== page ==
The program has generated evidence in clinical trials that it reduces pain levels and painkiller use, even though it does not mandate ceasing or avoiding use of any drug. “We don’t direct people to use less opioid medication” as part of the program, Dr. Darnall said, but rather provide skills that may reduce the need for medication-based pain relief.

When perioperative pain management requires medication, Sean Mackey, MD, PhD, Redlich Professor and chief of the Division of Pain Medicine at Stanford University, noted, “There is a very large number of medications that have been tested in human randomized controlled trials that have shown some efficacy in some aspect of pain.”

To select one that best fits a perioperative patient’s needs, he says, “Start with the goals in mind,” noting these may extend beyond pain relief per se to include quality of life, functional status, and a return to work—all of which may inform which pain relief methods a surgical team may choose early in the perioperative period.

One Size Does Not Fit All

Starting with an individual patient’s goals in mind is one facet of what nearly everyone interviewed for this article said in almost identical words: “One size does not fit all.”

Indeed, most enumerated that the personal nature of pain medicine extended beyond the articulated goals of a patient to the intensity of their disease or injury, the type of surgery a patient receives, the patient’s specific pain response, their receptivity to and tolerance of specific pain relief options, and any existing level of substance use disorder. Tailoring pain relief to the specific patient often requires careful assessment by pain management teams, including for medical history, previous difficulties with pain control, and any current use of illicit drugs. Although this is time-consuming and not always possible (as in the case of Dr. Rieder, who needed urgent surgical intervention to save his injured foot), these efforts pay off in lowered risk of adverse outcomes.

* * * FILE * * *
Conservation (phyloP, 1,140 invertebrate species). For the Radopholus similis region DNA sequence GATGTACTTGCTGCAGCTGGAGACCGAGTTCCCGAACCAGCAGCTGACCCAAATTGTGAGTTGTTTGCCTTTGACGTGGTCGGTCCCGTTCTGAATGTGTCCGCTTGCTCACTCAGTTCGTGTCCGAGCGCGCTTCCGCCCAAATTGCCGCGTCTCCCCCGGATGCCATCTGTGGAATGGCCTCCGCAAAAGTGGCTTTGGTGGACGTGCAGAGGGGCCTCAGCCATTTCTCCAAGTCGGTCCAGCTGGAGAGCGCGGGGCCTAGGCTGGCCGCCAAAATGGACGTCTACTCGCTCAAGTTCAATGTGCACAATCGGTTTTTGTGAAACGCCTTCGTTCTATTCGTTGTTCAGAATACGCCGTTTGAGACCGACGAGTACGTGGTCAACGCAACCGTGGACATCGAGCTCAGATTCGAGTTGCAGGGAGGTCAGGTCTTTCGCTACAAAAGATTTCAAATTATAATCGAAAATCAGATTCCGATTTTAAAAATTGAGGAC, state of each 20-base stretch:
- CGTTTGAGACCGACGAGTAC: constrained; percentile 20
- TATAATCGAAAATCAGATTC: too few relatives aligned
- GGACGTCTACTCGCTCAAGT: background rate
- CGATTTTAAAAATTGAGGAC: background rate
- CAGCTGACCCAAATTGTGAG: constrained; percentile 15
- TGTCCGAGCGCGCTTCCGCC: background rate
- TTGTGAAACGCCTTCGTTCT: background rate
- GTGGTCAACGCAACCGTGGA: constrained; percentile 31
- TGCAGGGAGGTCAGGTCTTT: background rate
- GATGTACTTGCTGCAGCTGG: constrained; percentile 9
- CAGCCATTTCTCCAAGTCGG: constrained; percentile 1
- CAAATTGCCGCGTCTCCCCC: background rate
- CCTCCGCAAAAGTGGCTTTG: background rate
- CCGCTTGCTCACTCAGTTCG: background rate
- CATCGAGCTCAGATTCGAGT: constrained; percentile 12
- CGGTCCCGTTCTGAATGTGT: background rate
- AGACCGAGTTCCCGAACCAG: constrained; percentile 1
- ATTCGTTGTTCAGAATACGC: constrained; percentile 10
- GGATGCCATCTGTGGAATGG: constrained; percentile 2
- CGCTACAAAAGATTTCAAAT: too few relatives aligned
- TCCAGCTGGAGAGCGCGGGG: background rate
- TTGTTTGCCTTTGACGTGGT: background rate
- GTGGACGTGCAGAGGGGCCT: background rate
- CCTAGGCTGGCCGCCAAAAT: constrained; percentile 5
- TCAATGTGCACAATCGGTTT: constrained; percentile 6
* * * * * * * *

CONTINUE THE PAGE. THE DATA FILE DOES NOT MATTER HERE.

A Paradigm Shift

Other observations resonated across all interviews for this article. First, not all clinical interactions affecting a patient’s opioid use and cessation happen with surgeons; many members of the healthcare team may be involved. As a result, shifting to better management of opioid use goes beyond the behavior of individual surgeons, requiring the buy-in of an entire department or hospital.

Indeed, Dr. Rieder noted that this perspective was the point of his writing a book about the bioethical aspects of his injury: to prompt systematic change.

Although individual surgeons are not the sole factor in effective perioperative pain management, surgeons are important participants in improving opioid use and cessation for patients nationwide. As Dr. Waldman, a pain specialist, noted about the Hospital for Special Surgery’s improved processes for standardizing, reducing, screening for, and tapering opioid use: “The system worked here because we had a surgeon-in-chief and the president of the hospital who were willing to say to all the surgeons, ‘This is the way it’s going to be.’”

As a result, he said, “The surgical departments are very invested in this. They see the value of it, and I think they want to see it succeed. But it was a real paradigm shift, and it didn’t happen until we had the surgeons on board.”

M. Sophia Newman is the Medical Writer and Speechwriter in the ACS Division of Integrated Communications in Chicago, IL.

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  3. Gaitanidis A, Gallastegi AD, Van Erp I, et al. Nationwide, county-level analysis of the patterns, trends, and system-level predictors of opioid prescribing in surgery in the US: Social determinants and access to mental health services matter. J Am Coll Surg. 2024;238(3):280-288.